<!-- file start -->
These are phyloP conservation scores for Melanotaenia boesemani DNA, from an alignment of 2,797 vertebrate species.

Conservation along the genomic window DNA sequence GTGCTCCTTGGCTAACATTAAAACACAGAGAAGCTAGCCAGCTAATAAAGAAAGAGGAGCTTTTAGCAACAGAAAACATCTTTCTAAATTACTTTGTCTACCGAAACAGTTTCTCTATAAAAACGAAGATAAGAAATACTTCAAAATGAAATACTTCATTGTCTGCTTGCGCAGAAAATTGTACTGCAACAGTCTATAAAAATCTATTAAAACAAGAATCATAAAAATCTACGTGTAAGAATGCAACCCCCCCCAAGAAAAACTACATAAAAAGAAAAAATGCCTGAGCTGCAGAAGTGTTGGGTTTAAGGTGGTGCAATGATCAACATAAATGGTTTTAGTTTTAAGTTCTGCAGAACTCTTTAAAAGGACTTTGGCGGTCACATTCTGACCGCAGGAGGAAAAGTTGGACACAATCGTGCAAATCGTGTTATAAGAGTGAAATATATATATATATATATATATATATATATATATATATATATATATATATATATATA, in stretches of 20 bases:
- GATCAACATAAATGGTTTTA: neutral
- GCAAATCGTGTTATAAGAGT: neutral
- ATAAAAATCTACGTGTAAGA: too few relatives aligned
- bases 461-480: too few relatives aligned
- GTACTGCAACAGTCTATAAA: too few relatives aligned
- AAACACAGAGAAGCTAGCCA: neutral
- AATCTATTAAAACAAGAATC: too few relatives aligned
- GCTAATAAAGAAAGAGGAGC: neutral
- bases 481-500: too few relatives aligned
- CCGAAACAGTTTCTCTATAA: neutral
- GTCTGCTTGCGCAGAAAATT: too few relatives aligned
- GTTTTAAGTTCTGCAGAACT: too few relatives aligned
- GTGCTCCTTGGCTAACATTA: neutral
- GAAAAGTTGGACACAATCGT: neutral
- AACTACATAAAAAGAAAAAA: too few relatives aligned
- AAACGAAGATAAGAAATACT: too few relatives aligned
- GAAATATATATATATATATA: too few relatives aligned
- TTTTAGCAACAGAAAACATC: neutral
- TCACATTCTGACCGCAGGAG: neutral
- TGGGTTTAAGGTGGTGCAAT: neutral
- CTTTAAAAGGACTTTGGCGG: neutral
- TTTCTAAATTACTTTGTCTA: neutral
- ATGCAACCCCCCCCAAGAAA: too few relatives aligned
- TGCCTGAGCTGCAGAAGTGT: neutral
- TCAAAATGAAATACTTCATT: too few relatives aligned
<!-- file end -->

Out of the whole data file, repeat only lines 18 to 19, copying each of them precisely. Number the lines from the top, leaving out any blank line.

- AAACGAAGATAAGAAATACT: too few relatives aligned
- GAAATATATATATATATATA: too few relatives aligned